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New additions for Beamish high street; Beamish has branched out for summer with a chemist's and a photographic studio adding to the attractions of the 1900s Town.

From cure-alls and Codd bottles to cameras and costumes, Beamish Museum has opened the doors to an Edwardian chemist's shop and photographers' studio.

At W Smith's Chemist, visitors can help to prepare medicines, discover miraculous curealls, marvel at the medical equipment and try the flavoured aerated waters, including sarsaparilla, blood tonic and kola (spelled the traditional way).

Visitors can have their picture taken in period costume at the studio of JR & D Edis Photographers and then take home a mounted print.

The new attractions in Beamish's 1900s Town were officially opened by Darren Henley, chief executive of Arts Council England. The unusual corner building was constructed mainly by the museum's Buildings Team and is based on a property on Elvet Bridge in Durham.

The businesses recall chemist William Smith and photographers John Reed Edis and his daughter, Daisy, who all worked in Durham in the early 1900s.

Mr Henley said: "Beamish, the Living Museum of the North, is constantly evolving in its mission to give visitors first-hand experience of how life was in the 19th and early 20th centuries.

"In some ways, a site like this is never finished - as evidenced by the opening of the chemist and photographers' shop - and I look forward to seeing how future developments planned for the site are realised."

Beamish director Richard Evans said: "These latest additions to our living museum will help Beamish broaden the stories it tells of everyday life in the North East more than 100 years ago.

"The exhibits have been developed and built by teams of staff from right across the museum and they are a fantastic example of what their knowledge, creativity and passion can achieve.

"We hope as many people as possible will come to the museum this year to enjoy the chemist and photographers' studio - and experience a really fascinating part of our heritage being brought back to life."

The growing popularity of photography meant that, by the 1900s, most towns had studios, which used their local chemist's shop to buy the chemicals needed for their work.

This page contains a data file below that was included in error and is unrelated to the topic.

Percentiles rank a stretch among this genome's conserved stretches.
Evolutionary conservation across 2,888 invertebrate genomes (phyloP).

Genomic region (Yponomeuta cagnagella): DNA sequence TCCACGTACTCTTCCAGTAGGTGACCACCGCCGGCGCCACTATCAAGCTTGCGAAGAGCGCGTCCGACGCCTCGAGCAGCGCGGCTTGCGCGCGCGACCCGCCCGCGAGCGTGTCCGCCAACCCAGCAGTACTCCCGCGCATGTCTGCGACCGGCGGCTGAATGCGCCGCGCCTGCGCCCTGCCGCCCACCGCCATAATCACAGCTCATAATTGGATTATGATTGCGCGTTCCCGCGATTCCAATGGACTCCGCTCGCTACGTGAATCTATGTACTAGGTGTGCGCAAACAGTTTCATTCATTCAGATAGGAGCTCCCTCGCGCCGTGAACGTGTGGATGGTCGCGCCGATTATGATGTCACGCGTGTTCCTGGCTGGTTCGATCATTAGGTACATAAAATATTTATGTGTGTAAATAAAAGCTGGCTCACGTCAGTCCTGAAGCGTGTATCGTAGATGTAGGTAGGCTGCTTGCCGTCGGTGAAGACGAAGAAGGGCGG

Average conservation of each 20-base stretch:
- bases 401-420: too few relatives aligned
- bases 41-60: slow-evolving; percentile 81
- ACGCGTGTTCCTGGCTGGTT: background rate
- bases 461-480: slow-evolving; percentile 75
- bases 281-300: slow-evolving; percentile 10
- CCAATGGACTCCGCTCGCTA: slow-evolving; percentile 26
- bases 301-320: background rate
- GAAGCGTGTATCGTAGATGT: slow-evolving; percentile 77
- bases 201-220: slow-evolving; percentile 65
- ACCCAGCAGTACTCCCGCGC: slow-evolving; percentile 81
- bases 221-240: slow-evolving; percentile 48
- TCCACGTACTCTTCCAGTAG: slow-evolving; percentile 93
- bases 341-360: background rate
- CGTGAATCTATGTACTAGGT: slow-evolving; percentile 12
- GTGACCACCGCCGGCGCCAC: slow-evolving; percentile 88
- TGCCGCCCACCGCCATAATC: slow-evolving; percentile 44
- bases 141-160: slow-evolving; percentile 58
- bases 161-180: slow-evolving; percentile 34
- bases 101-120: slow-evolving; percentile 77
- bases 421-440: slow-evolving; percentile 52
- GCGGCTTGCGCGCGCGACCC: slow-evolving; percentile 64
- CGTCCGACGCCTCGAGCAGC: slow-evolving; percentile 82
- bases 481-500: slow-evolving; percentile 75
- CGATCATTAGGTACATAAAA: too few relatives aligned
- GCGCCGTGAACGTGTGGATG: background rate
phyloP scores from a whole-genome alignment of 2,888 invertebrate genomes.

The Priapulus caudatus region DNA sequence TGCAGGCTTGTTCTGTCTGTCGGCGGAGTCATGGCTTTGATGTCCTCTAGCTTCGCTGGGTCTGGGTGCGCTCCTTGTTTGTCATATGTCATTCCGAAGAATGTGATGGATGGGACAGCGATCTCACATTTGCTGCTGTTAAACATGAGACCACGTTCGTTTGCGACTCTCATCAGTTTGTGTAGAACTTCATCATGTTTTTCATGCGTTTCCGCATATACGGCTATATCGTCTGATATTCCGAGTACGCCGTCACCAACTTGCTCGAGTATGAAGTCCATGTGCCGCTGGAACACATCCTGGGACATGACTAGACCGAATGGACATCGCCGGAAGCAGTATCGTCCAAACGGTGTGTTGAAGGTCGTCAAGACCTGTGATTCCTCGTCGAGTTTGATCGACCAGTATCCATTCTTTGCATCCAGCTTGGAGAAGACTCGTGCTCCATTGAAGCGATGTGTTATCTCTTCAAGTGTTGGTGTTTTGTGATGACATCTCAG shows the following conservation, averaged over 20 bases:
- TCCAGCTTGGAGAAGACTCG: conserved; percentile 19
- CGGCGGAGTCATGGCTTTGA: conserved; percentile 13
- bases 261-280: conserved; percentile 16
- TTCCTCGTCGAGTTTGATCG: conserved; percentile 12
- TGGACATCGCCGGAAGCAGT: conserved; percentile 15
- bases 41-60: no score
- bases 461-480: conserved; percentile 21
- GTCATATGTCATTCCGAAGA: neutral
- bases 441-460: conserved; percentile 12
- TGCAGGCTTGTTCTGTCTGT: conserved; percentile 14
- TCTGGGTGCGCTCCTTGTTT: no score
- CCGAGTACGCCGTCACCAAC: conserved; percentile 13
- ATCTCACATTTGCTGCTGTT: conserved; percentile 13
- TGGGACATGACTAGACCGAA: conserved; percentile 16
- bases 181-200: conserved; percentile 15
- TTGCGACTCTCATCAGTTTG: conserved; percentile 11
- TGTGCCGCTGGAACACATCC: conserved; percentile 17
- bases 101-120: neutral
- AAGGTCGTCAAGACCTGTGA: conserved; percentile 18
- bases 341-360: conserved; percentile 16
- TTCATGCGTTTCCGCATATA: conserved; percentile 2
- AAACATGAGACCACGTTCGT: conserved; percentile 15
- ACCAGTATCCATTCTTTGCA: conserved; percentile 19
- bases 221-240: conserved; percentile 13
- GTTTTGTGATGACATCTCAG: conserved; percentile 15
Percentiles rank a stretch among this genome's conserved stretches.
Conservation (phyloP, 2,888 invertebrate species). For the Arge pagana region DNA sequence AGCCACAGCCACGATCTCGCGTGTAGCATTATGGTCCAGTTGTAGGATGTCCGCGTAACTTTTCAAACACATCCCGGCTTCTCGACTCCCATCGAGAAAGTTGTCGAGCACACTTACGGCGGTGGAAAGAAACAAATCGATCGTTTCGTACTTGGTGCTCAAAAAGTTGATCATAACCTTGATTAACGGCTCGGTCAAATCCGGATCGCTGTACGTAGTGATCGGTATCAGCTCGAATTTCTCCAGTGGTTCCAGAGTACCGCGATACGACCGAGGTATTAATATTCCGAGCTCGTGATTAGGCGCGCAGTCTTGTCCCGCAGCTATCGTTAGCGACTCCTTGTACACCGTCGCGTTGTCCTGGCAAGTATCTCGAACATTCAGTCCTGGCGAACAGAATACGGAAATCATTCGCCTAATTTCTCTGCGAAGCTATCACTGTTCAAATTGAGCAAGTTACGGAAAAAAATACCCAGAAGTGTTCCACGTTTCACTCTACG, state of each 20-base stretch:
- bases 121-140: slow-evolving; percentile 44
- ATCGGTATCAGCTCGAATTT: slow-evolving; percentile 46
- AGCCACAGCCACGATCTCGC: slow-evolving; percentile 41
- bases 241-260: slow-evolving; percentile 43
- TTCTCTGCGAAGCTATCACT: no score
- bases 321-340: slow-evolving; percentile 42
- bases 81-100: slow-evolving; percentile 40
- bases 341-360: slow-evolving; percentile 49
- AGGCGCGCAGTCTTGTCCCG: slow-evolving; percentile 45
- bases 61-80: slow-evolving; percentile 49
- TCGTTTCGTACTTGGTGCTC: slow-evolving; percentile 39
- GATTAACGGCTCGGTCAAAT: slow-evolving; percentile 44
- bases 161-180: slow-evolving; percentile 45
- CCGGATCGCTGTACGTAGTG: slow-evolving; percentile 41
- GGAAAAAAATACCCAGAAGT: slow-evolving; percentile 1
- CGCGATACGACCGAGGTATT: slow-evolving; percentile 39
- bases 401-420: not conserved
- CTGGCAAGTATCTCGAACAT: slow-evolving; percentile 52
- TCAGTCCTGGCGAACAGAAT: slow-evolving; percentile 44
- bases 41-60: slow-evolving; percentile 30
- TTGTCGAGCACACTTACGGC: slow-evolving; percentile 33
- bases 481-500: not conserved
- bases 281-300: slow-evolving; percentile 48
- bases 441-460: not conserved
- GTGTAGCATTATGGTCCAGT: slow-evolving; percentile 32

John Reed Edis started a photography business at 27 Sherburn Road, Durham, in 1895 before moving two years later to 52 Saddler Street, where the business remained until 1964. Daughter Daisy began working with him in her teens in 1901.

Beamish has up to 600 Edis images in its collection, as well as objects and signs from his studio.

William Smith was a chemist who moved into premises on Silver Street, Durham, in 1902, not far from the corner building on Elvet Bridge. He had branches around the city and in surrounding villages. His shops in Esh Winning and Ushaw Moor are still standing. Records show that Smith sold chemicals to Edis.

In addition to exploring the new exhibits, visitors can enjoy an exciting programme of events this summer.

Roll up, roll up for the amazing Georgian Fair from June 2-5, with extraordinary entertainers, astounding animals and fantastic fun and games.

Have a go at sedan chair racing and barrel rolling, be astounded by the fire eater and falconer, meet the quack doctor, enjoy live music and clog dancing, watch craftspeople at work, browse around the stalls, see the sideshows and join the Squire of Pockerley's staff.

Volunteers Week, from the 1st to the 7th, features activities celebrating the work of Beamish's 400 volunteers, while the Sunday School Anniversary on the 12th includes a picnic in the Pit Village, sports day games, crafts and entertainment.

You can learn about policing in the past at the North East Police History Society Exhibition on the 18th and 19th June and, on the 19th (Fathers' Day), also see the annual Reliabilty Run with vintage and classic cars, motorcycles and commercial vehicles starting and finishing their 150-mile run at Beamish.

Daytime events are included in the Beamish Unlimited Pass, which is valid for 12 months. For more information visit www.beamish.org.uk

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John Reed Edis, who started his Durham photography business in 1895

The chemist's and photographic studio in the 1900s Town at Beamish
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Title Annotation:Features
Publication:The Journal (Newcastle, England)
Date:May 31, 2016
Words:674
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